African culture comes alive in Korean festival

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African culture comes alive in Korean festival


Eric Aliana & Korongo Jam, a France-based Cameroonian band, performs with a traditional Korean percussion group in a cultural event in Japan in 2006. The Cameroonian band is among five African groups invited to the African Cultural Festival in Seoul from June 30 to July 3. Provided by the Ministry of Foreign Affairs and Trade

The Ministry of Foreign Affairs and Trade is planning to host a festival dedicated to African culture at the end of the month as part of its cultural diplomacy toward Africa, an increasingly important continent for Korea.

The African Cultural Festival, featuring various genres of African arts, will begin at the National Museum of Korea’s Theater Yong in Seoul on June 30, the ministry said.

The festival is being organized by the Seoul section of the International Dance Council.

“Through this festival, we hope to create a friendly mood with African nations and enhance relations with them,” a ministry official said. “We expect to expand the horizon of our cultural diplomacy toward Africa.”

During the four-day festival, groups from 12 sub-Saharan African nations will come together to present music, dance, film and arts and crafts from their countries.

The featured countries are Ghana, Nigeria, South Africa, Burkina Faso, Senegal, Uganda, Ethiopia, Zimbabwe, Cameroon, the Democratic Republic of the Congo, Togo and Ivory Coast. The ministry said it selected the 12 nations based on their developing relationships with Korea.

The festival program includes performances by Eric Aliana & Korongo Jam, a France-based band from Cameroon; the Nigerian dance troupe Adedayo Muslim Liadi of Ijodee Dance Company; dancer and choreographer Aguibou Bougobali Sanou of Burkina Faso; filmmaker Issiaka Moussa of Togo; and the Ivory Coast dance and music company Aaninka.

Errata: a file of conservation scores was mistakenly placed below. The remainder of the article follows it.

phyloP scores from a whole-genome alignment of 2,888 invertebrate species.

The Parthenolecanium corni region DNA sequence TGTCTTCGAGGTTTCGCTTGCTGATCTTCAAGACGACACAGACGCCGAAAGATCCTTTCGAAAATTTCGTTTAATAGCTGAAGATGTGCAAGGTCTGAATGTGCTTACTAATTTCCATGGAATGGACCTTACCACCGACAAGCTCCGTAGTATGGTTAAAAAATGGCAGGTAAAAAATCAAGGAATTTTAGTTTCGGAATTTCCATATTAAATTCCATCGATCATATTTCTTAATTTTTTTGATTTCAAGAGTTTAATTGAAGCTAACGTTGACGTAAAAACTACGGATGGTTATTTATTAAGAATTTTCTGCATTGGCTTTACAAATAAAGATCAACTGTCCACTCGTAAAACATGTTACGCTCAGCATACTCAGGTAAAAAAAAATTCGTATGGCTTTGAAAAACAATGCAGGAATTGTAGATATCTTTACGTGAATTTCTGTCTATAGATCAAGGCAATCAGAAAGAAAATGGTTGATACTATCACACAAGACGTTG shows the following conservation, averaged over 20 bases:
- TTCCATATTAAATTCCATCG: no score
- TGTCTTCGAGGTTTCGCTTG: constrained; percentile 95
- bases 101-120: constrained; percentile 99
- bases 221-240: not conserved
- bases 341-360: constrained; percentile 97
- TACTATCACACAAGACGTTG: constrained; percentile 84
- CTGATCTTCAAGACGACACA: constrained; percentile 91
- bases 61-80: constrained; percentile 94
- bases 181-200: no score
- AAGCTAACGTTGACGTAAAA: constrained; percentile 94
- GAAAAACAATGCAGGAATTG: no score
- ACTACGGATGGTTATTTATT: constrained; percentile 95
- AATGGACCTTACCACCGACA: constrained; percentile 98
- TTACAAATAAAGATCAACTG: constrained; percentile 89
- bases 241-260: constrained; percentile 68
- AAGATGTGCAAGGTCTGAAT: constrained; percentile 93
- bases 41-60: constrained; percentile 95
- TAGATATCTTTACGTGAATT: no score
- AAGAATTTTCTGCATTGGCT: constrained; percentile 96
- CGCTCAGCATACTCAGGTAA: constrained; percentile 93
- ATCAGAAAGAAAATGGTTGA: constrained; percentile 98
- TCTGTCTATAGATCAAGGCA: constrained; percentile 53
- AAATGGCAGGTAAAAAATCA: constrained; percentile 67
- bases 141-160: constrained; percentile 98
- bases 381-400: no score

Three Korean percussion bands will participate in some of these performances.

There will also be an exhibitions of African relics and paintings, landscapes and people by three Korean photographers and a film screening featuring 10 African movies from as many countries.

The program also includes a lecture by a Korean diplomat who has worked in Africa.

Choi Dong-hwan, former Korean ambassador to Senegal, will speak on Africa’s challenges and opportunities at the National Museum of Korea at 2 p.m. on July 2.

Visitors to festival will also be given the opportunity to make African crafts such as key holders, necklaces and headscarves.

“This is part of a series of cultural exchange projects initiated by the Ministry of Foreign Affairs and Trade in 2006,” the ministry said in a statement.

According to the ministry, the series has featured countries in Southeast Asia, the Middle East, Central Asia, Latin America and the Black Sea coast, all of which Koreans are relatively unfamiliar with.

The African festival is being held as President Lee Myung-bak stresses the importance of developing Korea’s relationship with the continent, which is rich in natural resources and recording fast economic development.

Africa is also where the International Olympic Committee will announce the host city of the 2018 Winter Olympics next month.

The IOC general meeting will be held in Durban, South Africa on July 6.

The Korean city of Pyeongchang is making its third-straight bid to host the Winter Olympics and is competing with Munich and Annecy, France.

Those hoping to attend the African Cultural Festival must make a reservation for the programs they hope to attend on the festival Web site,

By Moon Gwang-lip []
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